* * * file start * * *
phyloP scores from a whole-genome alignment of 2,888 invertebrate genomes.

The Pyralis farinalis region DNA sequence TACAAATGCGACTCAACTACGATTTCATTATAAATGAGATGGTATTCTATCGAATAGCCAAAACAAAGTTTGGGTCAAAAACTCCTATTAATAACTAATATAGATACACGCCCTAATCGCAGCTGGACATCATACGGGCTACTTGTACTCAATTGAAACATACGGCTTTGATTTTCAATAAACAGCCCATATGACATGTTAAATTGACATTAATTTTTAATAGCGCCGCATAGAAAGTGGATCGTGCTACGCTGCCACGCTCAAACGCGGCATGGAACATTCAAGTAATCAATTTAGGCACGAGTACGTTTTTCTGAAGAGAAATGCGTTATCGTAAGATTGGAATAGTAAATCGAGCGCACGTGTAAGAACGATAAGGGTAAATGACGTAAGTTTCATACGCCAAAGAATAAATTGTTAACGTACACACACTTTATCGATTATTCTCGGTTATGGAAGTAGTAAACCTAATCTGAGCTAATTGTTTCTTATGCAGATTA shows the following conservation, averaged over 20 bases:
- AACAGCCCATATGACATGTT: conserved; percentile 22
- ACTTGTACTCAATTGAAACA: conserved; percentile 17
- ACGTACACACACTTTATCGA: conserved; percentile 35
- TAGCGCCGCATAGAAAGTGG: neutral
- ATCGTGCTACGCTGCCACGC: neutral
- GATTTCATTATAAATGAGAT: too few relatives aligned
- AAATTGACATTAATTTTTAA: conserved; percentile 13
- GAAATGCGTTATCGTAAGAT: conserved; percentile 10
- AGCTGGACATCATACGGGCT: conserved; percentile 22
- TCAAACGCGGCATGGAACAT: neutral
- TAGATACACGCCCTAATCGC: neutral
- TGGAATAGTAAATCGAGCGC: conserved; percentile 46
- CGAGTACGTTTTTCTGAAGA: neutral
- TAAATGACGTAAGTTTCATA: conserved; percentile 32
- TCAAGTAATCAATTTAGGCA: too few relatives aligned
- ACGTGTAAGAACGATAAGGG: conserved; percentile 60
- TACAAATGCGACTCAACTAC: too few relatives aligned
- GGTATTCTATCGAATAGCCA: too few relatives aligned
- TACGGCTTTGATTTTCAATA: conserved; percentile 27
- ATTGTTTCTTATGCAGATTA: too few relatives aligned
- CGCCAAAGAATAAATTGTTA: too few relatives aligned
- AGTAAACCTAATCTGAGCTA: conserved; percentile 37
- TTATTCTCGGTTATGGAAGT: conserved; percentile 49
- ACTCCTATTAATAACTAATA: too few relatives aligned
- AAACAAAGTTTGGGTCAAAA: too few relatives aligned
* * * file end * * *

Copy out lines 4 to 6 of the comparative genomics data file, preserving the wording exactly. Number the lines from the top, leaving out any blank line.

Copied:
- ACTTGTACTCAATTGAAACA: conserved; percentile 17
- ACGTACACACACTTTATCGA: conserved; percentile 35
- TAGCGCCGCATAGAAAGTGG: neutral